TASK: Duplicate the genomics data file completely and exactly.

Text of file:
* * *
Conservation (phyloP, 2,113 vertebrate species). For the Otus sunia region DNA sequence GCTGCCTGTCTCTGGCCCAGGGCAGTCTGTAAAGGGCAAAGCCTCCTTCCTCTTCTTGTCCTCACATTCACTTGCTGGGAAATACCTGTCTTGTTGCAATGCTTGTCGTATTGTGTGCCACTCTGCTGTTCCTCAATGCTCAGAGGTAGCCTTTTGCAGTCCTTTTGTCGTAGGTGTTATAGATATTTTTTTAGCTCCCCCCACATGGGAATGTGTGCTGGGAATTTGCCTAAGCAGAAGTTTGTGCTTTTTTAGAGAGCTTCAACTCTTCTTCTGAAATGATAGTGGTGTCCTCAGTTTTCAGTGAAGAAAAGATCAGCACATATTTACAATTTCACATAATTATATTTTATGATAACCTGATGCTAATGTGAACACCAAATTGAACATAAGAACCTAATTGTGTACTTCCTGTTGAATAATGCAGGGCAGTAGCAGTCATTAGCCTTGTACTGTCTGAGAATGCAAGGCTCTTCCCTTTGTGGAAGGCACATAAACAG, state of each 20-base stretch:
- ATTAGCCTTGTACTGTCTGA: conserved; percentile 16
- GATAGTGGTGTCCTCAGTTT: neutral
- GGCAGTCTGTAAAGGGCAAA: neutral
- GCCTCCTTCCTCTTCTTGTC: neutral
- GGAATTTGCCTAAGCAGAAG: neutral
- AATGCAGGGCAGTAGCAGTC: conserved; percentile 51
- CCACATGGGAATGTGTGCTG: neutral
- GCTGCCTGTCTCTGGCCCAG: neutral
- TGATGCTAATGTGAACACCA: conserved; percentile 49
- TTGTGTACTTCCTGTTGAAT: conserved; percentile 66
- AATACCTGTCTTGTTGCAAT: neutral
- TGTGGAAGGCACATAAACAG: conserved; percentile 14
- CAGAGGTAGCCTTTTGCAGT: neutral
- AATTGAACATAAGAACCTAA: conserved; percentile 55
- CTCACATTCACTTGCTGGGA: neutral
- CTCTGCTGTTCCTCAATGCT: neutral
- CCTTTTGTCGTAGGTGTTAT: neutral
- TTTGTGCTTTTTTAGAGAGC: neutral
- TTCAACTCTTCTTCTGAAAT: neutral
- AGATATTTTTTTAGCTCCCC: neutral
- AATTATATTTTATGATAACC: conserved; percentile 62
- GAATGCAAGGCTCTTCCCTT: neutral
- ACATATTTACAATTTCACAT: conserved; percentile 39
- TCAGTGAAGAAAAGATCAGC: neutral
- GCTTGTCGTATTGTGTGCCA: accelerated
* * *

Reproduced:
Conservation (phyloP, 2,113 vertebrate species). For the Otus sunia region DNA sequence GCTGCCTGTCTCTGGCCCAGGGCAGTCTGTAAAGGGCAAAGCCTCCTTCCTCTTCTTGTCCTCACATTCACTTGCTGGGAAATACCTGTCTTGTTGCAATGCTTGTCGTATTGTGTGCCACTCTGCTGTTCCTCAATGCTCAGAGGTAGCCTTTTGCAGTCCTTTTGTCGTAGGTGTTATAGATATTTTTTTAGCTCCCCCCACATGGGAATGTGTGCTGGGAATTTGCCTAAGCAGAAGTTTGTGCTTTTTTAGAGAGCTTCAACTCTTCTTCTGAAATGATAGTGGTGTCCTCAGTTTTCAGTGAAGAAAAGATCAGCACATATTTACAATTTCACATAATTATATTTTATGATAACCTGATGCTAATGTGAACACCAAATTGAACATAAGAACCTAATTGTGTACTTCCTGTTGAATAATGCAGGGCAGTAGCAGTCATTAGCCTTGTACTGTCTGAGAATGCAAGGCTCTTCCCTTTGTGGAAGGCACATAAACAG, state of each 20-base stretch:
- ATTAGCCTTGTACTGTCTGA: conserved; percentile 16
- GATAGTGGTGTCCTCAGTTT: neutral
- GGCAGTCTGTAAAGGGCAAA: neutral
- GCCTCCTTCCTCTTCTTGTC: neutral
- GGAATTTGCCTAAGCAGAAG: neutral
- AATGCAGGGCAGTAGCAGTC: conserved; percentile 51
- CCACATGGGAATGTGTGCTG: neutral
- GCTGCCTGTCTCTGGCCCAG: neutral
- TGATGCTAATGTGAACACCA: conserved; percentile 49
- TTGTGTACTTCCTGTTGAAT: conserved; percentile 66
- AATACCTGTCTTGTTGCAAT: neutral
- TGTGGAAGGCACATAAACAG: conserved; percentile 14
- CAGAGGTAGCCTTTTGCAGT: neutral
- AATTGAACATAAGAACCTAA: conserved; percentile 55
- CTCACATTCACTTGCTGGGA: neutral
- CTCTGCTGTTCCTCAATGCT: neutral
- CCTTTTGTCGTAGGTGTTAT: neutral
- TTTGTGCTTTTTTAGAGAGC: neutral
- TTCAACTCTTCTTCTGAAAT: neutral
- AGATATTTTTTTAGCTCCCC: neutral
- AATTATATTTTATGATAACC: conserved; percentile 62
- GAATGCAAGGCTCTTCCCTT: neutral
- ACATATTTACAATTTCACAT: conserved; percentile 39
- TCAGTGAAGAAAAGATCAGC: neutral
- GCTTGTCGTATTGTGTGCCA: accelerated